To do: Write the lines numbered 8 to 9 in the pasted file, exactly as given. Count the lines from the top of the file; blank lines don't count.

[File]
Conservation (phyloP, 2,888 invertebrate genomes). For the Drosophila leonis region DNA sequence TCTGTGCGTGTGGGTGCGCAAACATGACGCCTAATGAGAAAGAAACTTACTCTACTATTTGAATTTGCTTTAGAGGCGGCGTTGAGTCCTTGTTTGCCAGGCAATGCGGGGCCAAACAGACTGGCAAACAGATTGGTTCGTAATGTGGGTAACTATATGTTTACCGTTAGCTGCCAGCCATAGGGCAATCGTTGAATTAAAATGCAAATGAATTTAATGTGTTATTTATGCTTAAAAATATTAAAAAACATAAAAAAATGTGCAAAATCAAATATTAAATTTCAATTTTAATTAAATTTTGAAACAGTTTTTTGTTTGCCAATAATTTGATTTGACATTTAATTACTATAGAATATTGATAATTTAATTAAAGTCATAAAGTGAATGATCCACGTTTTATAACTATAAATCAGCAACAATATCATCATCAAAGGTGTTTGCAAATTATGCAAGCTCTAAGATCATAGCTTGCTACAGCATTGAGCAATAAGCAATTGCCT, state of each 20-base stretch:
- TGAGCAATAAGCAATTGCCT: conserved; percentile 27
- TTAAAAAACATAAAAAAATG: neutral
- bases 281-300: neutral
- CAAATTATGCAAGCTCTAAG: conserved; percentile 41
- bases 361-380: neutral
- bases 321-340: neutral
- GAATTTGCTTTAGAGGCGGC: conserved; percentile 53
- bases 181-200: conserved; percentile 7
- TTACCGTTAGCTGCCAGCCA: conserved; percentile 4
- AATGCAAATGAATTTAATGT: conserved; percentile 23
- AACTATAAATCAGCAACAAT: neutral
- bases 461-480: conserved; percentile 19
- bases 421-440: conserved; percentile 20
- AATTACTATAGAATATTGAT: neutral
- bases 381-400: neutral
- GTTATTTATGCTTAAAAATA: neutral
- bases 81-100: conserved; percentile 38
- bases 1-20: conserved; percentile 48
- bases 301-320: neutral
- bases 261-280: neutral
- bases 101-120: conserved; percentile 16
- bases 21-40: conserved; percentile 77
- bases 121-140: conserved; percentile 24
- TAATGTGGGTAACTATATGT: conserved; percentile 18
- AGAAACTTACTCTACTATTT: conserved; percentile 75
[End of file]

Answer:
- GAATTTGCTTTAGAGGCGGC: conserved; percentile 53
- bases 181-200: conserved; percentile 7